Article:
Facing the Risks of Crypto

Everyone knows that Blockchain technology can solve many problems we currently have in financial services.

Blockchains can help banks offer more competitive products, and also run their businesses more profitably.  Blockchain technology can bring banks savings on processing costs because this elegant new innovation can be adapted to make highly complex processes, simple again.

Despite all the benefits and potentials with blockchain technology, there are risks involved that new networks will not support established processes and regulation in the payments world. The existing processes in place in payments are sanctioned by governmental control and oversight. Although rules within the payments industry today do pose barriers of entry to many would be players, regulations against terror financing and money laundering remain a focus of regulators worldwide, for obvious reasons.

Concerns regarding quickly advancing technologies in the payments space is causing some alarm, which is why last week’s $700,000 penalty posed on Ripple Labs for anti-money-laundering violations sent a shock wave through the payments industry.  Ripple Labs, it seems, did not comply with the Financial Crimes Enforcement Network’s (Ficen) March 2013 issued guidance recognizing virtual currency businesses as money transmitters.  This ruling effectively subjected them to the full suite of existing anti-money-laundering regulations.  Despite the fact that Ripple eventually put AML protections in place, it failed to adhere quickly enough and facilitated transactions for months after the guidance was issued.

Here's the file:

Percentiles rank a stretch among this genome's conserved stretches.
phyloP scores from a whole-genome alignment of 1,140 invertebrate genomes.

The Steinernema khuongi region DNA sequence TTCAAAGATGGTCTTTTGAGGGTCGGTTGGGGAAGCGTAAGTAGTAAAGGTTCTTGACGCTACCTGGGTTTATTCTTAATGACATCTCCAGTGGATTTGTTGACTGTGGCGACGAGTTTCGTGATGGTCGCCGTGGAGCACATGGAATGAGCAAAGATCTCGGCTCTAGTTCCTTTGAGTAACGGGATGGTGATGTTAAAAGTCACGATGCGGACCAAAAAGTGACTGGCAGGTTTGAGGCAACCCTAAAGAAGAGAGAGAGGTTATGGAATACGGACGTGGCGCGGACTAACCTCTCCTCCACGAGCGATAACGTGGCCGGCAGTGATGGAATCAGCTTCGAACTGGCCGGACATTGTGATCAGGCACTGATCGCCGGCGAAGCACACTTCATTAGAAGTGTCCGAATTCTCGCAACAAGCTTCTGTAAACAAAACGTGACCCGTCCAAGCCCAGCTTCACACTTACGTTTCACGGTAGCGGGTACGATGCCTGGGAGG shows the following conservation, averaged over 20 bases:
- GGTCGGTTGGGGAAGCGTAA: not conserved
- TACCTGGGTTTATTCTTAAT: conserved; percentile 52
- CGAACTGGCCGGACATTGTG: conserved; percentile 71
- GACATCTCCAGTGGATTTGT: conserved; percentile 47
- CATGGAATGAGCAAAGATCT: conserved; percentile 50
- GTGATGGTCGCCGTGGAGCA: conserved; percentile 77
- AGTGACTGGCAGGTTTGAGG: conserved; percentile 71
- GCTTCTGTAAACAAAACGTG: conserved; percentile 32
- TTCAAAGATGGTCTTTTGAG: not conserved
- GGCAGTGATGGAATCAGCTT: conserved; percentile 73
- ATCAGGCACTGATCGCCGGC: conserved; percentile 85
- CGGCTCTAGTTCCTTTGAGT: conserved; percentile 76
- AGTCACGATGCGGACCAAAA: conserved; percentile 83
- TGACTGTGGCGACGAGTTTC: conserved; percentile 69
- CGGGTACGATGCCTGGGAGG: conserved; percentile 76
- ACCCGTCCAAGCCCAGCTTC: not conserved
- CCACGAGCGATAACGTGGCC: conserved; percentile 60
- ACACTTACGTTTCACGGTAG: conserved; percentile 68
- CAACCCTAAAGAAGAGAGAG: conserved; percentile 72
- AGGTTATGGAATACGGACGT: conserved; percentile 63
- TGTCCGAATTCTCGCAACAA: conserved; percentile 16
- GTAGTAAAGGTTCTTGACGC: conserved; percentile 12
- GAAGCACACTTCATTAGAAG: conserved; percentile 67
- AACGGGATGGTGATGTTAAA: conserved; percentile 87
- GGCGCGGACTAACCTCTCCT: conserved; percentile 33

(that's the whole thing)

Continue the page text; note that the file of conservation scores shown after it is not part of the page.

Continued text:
Ficen’s ruling made it perfectly clear to payment providers that the regulator has every intention of holding new players in this field wholly responsible for compliance, from the time they flip the switch on their new services.  The enforcement action sent a clear message to all digital currency startups that they must be hyper-vigilant about AML compliance.  Industry experts are debating what affect the ruling will have on banks’ future partnerships with digital currency startups. Traditionally, financial institutions have perceived the virtual currency field as high-risk, especially because of the potential for run-ins with regulators over AML and consumer compliance issues.  Perhaps, some demur, that the ruling will finally prove to banks that digital currency firms are not so different than any other money-services business.  New players will have to know their customers, file suspicious activity reports, and adopt written AML policies just like everyone else.

As part of the enforcement action, Ripple Labs agreed to make “enhancements” to its transaction analysis and risk monitoring protocol, but not to the protocol itself.  This came as a relief to players in digital currency who worried that regulators would overstep their bounds by mandating changes to Ripple software. Although the fine against Ripple Labs was the first, industry insiders do not expect it to be the last.  Apparently Fincen is only beginning its enforcement examination of MSBs in the digital currency space with this first round of compliance examinations.

Every implementation that is done in specific regulatory regimes should be equipped with standard processes for account verification, anti-money-laundering provisions, and even simple OFAC filters, to avoid substantial fines. We see a strong case for all innovators in this space to enhance their technology landscape to account for standard regulatory provisions when the data is available. Established wallet providers that can only receive/transmit currencies should aim for a trusted partner model that guarantees the identification of counterparties.  Cryptofinance in general must meet or exceed our current processing models related to compliance, anti-money laundering, and know-your-customer procedures. Responsible participation in the payments ecosystem requires as much.